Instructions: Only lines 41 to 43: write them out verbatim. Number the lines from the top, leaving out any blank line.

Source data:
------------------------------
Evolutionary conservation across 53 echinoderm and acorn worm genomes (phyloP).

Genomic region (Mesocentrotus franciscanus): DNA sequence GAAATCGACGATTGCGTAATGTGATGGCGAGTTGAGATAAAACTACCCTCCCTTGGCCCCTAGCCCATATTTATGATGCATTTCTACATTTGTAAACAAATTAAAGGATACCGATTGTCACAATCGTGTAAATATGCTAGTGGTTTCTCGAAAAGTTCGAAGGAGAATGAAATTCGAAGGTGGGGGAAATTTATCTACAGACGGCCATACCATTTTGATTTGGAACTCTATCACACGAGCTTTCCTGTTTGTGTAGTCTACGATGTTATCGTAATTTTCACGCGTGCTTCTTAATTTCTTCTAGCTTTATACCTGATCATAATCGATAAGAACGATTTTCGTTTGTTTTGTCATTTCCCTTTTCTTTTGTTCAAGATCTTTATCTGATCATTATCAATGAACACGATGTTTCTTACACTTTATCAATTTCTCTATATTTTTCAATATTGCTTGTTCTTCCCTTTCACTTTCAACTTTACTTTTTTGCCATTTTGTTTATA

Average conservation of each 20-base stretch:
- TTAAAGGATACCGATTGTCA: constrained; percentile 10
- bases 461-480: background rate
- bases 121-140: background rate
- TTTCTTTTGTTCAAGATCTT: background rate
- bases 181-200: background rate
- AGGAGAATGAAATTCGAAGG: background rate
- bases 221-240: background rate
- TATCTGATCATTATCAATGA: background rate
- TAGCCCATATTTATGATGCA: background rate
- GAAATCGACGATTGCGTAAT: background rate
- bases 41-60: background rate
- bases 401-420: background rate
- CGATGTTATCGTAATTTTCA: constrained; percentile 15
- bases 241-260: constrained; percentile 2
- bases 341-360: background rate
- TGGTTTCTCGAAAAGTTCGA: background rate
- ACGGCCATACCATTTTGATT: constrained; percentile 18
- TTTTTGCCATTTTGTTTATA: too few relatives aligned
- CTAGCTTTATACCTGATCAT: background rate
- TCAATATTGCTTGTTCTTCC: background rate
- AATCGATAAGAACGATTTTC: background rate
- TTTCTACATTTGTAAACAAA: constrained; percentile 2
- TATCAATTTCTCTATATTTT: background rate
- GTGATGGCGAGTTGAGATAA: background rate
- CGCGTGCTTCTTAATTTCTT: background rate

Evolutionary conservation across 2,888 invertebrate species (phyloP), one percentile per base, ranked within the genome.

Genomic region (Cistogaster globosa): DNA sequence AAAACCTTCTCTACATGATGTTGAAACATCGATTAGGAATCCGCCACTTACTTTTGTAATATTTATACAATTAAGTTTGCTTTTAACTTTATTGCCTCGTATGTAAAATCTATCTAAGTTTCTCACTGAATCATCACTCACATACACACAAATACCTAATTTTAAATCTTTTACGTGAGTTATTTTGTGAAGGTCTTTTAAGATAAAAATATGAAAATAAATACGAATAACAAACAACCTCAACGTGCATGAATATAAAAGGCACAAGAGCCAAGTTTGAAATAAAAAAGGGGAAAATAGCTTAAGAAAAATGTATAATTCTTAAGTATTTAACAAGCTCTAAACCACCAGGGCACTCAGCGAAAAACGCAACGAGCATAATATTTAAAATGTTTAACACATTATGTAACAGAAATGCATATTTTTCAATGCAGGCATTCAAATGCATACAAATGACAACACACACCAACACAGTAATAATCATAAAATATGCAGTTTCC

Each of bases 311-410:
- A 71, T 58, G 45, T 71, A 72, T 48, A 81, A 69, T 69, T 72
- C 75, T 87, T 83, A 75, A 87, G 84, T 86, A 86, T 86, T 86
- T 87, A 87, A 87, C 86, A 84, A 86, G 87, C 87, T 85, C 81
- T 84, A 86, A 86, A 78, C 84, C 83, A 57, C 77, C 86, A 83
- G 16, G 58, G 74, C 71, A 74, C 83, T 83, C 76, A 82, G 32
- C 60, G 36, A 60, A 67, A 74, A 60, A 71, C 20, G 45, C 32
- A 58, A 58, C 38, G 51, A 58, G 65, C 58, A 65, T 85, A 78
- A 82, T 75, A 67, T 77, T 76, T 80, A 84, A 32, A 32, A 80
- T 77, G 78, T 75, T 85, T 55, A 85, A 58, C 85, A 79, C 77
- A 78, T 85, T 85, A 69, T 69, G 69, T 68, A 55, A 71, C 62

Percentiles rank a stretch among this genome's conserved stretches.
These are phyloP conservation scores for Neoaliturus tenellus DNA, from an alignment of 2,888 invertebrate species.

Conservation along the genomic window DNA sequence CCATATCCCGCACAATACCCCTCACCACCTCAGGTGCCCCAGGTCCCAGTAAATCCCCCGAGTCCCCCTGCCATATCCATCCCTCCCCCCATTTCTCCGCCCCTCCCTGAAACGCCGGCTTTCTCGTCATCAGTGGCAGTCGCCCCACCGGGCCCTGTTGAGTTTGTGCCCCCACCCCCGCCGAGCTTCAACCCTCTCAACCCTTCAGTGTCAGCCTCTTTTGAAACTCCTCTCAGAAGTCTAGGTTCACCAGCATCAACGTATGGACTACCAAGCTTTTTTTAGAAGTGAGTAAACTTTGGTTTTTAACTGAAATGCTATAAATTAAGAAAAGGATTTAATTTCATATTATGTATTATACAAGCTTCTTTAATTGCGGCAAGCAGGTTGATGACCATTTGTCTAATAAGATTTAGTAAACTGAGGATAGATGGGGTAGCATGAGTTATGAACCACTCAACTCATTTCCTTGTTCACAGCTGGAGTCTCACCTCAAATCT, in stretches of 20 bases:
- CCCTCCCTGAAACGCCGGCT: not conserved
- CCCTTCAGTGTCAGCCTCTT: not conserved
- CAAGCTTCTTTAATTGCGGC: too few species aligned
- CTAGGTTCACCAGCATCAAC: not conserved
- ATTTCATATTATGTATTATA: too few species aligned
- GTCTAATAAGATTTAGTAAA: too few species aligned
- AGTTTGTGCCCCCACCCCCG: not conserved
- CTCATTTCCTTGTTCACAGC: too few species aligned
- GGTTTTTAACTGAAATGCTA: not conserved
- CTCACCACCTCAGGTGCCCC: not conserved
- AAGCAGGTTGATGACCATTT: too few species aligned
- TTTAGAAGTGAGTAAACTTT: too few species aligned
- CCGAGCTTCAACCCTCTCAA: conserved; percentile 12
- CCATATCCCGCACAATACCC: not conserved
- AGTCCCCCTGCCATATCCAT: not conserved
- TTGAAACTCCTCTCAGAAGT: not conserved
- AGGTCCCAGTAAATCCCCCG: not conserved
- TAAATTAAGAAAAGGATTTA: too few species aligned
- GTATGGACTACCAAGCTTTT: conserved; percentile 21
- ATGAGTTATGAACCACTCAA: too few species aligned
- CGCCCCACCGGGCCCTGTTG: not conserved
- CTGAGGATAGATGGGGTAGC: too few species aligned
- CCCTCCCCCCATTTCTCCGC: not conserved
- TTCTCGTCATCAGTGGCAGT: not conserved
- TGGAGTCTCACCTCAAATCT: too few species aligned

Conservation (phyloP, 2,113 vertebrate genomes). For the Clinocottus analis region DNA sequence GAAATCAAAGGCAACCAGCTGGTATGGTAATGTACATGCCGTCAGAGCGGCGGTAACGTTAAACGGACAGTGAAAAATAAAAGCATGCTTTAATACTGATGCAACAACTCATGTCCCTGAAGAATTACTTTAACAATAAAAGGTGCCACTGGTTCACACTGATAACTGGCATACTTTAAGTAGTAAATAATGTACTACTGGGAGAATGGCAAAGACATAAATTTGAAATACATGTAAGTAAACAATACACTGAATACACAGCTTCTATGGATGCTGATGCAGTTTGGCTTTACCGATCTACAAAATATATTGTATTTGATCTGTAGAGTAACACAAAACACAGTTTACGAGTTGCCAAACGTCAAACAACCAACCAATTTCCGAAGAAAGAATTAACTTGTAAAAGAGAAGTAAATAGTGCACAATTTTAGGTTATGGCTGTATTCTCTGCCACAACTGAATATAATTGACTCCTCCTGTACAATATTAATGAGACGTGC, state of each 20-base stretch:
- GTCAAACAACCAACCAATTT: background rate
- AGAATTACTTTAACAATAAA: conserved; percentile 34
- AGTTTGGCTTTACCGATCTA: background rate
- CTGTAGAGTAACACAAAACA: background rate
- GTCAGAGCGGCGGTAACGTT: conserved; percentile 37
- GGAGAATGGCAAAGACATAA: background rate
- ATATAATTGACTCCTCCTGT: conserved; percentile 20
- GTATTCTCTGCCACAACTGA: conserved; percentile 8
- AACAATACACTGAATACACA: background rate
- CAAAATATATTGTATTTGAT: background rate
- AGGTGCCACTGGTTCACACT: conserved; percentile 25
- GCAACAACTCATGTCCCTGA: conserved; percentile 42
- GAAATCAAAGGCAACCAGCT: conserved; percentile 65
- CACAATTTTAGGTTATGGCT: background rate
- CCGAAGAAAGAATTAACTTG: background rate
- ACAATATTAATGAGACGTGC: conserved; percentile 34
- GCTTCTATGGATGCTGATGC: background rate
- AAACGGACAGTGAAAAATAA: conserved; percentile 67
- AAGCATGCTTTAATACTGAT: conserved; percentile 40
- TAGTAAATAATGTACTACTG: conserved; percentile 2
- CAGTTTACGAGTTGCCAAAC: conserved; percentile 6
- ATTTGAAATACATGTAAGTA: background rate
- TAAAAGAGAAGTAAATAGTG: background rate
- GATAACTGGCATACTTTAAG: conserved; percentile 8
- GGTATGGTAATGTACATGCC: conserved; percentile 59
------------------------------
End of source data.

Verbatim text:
- A 78, T 85, T 85, A 69, T 69, G 69, T 68, A 55, A 71, C 62

Percentiles rank a stretch among this genome's conserved stretches.
These are phyloP conservation scores for Neoaliturus tenellus DNA, from an alignment of 2,888 invertebrate species.